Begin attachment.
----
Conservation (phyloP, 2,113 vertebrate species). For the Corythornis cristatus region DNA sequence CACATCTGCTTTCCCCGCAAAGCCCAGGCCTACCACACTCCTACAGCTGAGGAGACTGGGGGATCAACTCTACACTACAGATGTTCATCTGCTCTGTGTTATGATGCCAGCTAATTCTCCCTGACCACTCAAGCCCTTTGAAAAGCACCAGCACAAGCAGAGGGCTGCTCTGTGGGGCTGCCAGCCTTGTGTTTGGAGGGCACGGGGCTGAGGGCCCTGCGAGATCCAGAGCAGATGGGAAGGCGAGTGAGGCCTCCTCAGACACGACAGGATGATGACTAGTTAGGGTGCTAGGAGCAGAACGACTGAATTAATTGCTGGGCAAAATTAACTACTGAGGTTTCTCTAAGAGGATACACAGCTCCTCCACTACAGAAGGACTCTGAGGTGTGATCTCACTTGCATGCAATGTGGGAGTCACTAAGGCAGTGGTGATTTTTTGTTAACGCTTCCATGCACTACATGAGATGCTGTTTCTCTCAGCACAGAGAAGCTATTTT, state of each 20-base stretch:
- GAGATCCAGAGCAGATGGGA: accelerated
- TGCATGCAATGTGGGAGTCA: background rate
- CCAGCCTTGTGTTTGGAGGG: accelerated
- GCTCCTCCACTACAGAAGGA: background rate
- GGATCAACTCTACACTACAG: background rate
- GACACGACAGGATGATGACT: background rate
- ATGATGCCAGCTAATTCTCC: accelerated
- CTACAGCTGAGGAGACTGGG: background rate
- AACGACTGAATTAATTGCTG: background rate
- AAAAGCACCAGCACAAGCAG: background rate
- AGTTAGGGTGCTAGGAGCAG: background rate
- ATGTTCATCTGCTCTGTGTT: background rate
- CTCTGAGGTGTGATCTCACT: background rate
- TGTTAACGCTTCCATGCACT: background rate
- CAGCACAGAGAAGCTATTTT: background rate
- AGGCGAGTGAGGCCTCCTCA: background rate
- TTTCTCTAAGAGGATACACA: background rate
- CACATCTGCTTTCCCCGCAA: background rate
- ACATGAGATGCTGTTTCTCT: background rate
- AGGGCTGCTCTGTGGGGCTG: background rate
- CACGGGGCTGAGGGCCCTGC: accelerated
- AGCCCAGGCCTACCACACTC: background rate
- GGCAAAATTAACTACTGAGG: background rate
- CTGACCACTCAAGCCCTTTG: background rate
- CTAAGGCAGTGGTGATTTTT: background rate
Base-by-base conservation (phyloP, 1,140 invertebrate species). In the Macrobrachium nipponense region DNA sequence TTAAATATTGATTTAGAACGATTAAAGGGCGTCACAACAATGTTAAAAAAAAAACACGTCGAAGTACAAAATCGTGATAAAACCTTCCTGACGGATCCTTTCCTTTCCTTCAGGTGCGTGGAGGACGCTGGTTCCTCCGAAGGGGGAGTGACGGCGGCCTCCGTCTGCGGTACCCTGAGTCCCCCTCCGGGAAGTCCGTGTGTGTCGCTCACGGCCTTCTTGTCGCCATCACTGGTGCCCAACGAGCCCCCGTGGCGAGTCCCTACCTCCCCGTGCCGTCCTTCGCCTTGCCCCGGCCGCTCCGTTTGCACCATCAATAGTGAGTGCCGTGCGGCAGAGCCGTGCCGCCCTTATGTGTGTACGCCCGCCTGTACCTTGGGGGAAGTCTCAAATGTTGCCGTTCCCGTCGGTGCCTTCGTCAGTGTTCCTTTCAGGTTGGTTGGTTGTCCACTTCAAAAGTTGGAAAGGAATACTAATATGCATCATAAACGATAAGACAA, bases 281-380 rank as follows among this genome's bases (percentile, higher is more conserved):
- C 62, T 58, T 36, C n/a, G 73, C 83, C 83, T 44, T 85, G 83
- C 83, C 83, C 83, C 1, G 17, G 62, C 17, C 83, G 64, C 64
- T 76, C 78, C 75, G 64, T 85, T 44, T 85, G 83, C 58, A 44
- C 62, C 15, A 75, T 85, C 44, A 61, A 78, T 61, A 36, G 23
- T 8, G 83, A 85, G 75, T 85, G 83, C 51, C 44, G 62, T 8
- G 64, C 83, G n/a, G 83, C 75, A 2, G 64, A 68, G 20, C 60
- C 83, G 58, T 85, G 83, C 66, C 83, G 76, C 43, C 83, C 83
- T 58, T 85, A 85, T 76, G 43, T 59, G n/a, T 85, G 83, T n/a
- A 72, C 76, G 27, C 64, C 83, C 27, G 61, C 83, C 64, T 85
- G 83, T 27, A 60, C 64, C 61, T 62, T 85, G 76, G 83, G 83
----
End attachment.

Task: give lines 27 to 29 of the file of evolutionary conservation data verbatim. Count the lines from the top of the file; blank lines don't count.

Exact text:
Base-by-base conservation (phyloP, 1,140 invertebrate species). In the Macrobrachium nipponense region DNA sequence TTAAATATTGATTTAGAACGATTAAAGGGCGTCACAACAATGTTAAAAAAAAAACACGTCGAAGTACAAAATCGTGATAAAACCTTCCTGACGGATCCTTTCCTTTCCTTCAGGTGCGTGGAGGACGCTGGTTCCTCCGAAGGGGGAGTGACGGCGGCCTCCGTCTGCGGTACCCTGAGTCCCCCTCCGGGAAGTCCGTGTGTGTCGCTCACGGCCTTCTTGTCGCCATCACTGGTGCCCAACGAGCCCCCGTGGCGAGTCCCTACCTCCCCGTGCCGTCCTTCGCCTTGCCCCGGCCGCTCCGTTTGCACCATCAATAGTGAGTGCCGTGCGGCAGAGCCGTGCCGCCCTTATGTGTGTACGCCCGCCTGTACCTTGGGGGAAGTCTCAAATGTTGCCGTTCCCGTCGGTGCCTTCGTCAGTGTTCCTTTCAGGTTGGTTGGTTGTCCACTTCAAAAGTTGGAAAGGAATACTAATATGCATCATAAACGATAAGACAA, bases 281-380 rank as follows among this genome's bases (percentile, higher is more conserved):
- C 62, T 58, T 36, C n/a, G 73, C 83, C 83, T 44, T 85, G 83
- C 83, C 83, C 83, C 1, G 17, G 62, C 17, C 83, G 64, C 64